The Kansas City metropolitan area is home to a vibrant arts community that includes the Crossroads Arts District, the Kansas City Art Institute and four incredible art museums. The Nelson-Atkins Museum of Art, the Kemper Museum of Contemporary Art, the Spencer Museum of Art, and the Nerman Museum of Contemporary Art each contribute a unique and valuable perspective to the region.
Here’s a brief summary of each museum:
Nelson-Atkins Museum of Art - Founded in 1933, the Nelson-Atkins is the most prestigious and well-known museum in the Kansas City region. Its recent expansion in the form of the Bloch Building (pictured) was awarded TIME Magazine‘s “#1 Architectural Marvel of 2007.” The Nelson-Atkins collections house over 33,500 works of art ranging from the ancient to the contemporary, from African to Asian. The museum offers tours, classes, and other programs for children, families and community members.
Kemper Museum of Contemporary Art - Since its opening in 1994, the Kemper has collected approximately 1,000 pieces created between 1913 and the present. The Kemper prides itself on providing about a dozen special exhibitions each year, presenting contemporary art of high quality and significance. The Kemper provides educational programs for the community including children, families and teachers. They also produce ARTcasts, a series of podcasts, in collaboration with local radio station KCUR 89.3.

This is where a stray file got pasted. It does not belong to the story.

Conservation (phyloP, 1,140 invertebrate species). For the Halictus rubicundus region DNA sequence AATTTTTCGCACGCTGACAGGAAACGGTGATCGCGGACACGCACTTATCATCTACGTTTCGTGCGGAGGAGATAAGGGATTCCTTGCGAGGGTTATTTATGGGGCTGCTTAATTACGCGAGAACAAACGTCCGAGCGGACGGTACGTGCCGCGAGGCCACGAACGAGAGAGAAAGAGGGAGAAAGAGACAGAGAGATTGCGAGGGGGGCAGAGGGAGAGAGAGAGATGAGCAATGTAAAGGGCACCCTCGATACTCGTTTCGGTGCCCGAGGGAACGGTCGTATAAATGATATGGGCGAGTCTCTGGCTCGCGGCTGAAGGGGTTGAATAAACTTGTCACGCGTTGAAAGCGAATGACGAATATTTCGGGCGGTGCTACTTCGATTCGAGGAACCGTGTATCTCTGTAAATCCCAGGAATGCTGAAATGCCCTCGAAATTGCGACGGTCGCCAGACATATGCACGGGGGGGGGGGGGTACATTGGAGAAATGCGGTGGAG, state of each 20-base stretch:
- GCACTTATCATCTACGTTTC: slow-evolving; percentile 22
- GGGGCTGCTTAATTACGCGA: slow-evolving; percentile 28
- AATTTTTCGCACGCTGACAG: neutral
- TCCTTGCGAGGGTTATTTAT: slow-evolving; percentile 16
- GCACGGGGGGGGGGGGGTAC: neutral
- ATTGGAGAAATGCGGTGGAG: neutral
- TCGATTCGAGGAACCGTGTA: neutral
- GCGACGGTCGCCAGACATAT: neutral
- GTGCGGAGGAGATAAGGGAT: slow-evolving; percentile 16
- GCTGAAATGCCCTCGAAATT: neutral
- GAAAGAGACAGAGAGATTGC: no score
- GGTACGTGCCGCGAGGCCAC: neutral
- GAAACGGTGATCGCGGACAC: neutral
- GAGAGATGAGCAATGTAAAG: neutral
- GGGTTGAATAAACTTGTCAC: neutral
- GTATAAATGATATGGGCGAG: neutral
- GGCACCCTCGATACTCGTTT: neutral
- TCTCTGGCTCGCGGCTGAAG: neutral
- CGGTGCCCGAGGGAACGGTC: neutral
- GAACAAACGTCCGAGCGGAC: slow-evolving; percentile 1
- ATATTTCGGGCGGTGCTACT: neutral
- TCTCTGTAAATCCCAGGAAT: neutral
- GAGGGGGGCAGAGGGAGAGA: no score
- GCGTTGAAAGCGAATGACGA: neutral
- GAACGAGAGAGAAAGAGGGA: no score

Nerman Museum of Contemporary Art - The Nerman is the art museum of Johnson County Community College. It opened in 2007 and is housed in a minimalist building of Kansas limestone, designed by Kyu Sung Woo. The Nerman contains 10 galleries and hosts sixteen temporary exhibitions each year. The collection is a mixture of outdoor sculpture, paintings, ceramics, photography and works on paper – all from the 20th and 21st centuries.
Spencer Museum of Art - The Spencer is in the heart of the University of Kansas Lawrence campus and is open to the public, in addition to supporting and contributing to teaching and research at the University. With almost 36,000 pieces, the Spencer Museum’s collection includes ancient to contemporary Europe and American art, as well as Asian, Native and Latin American, and Australian pieces. The Spencer houses children’s classes and community and events. The museum also collaborates with Kansas Public Radio to produce the Spencer Art Minute.
These institutions all provide intriguing exhibitions, whether permanent or temporary. Another valuable component they all share is that admission is always free to the public, making the artistic wonder of the ancient and contemporary worlds accessible to all in the region.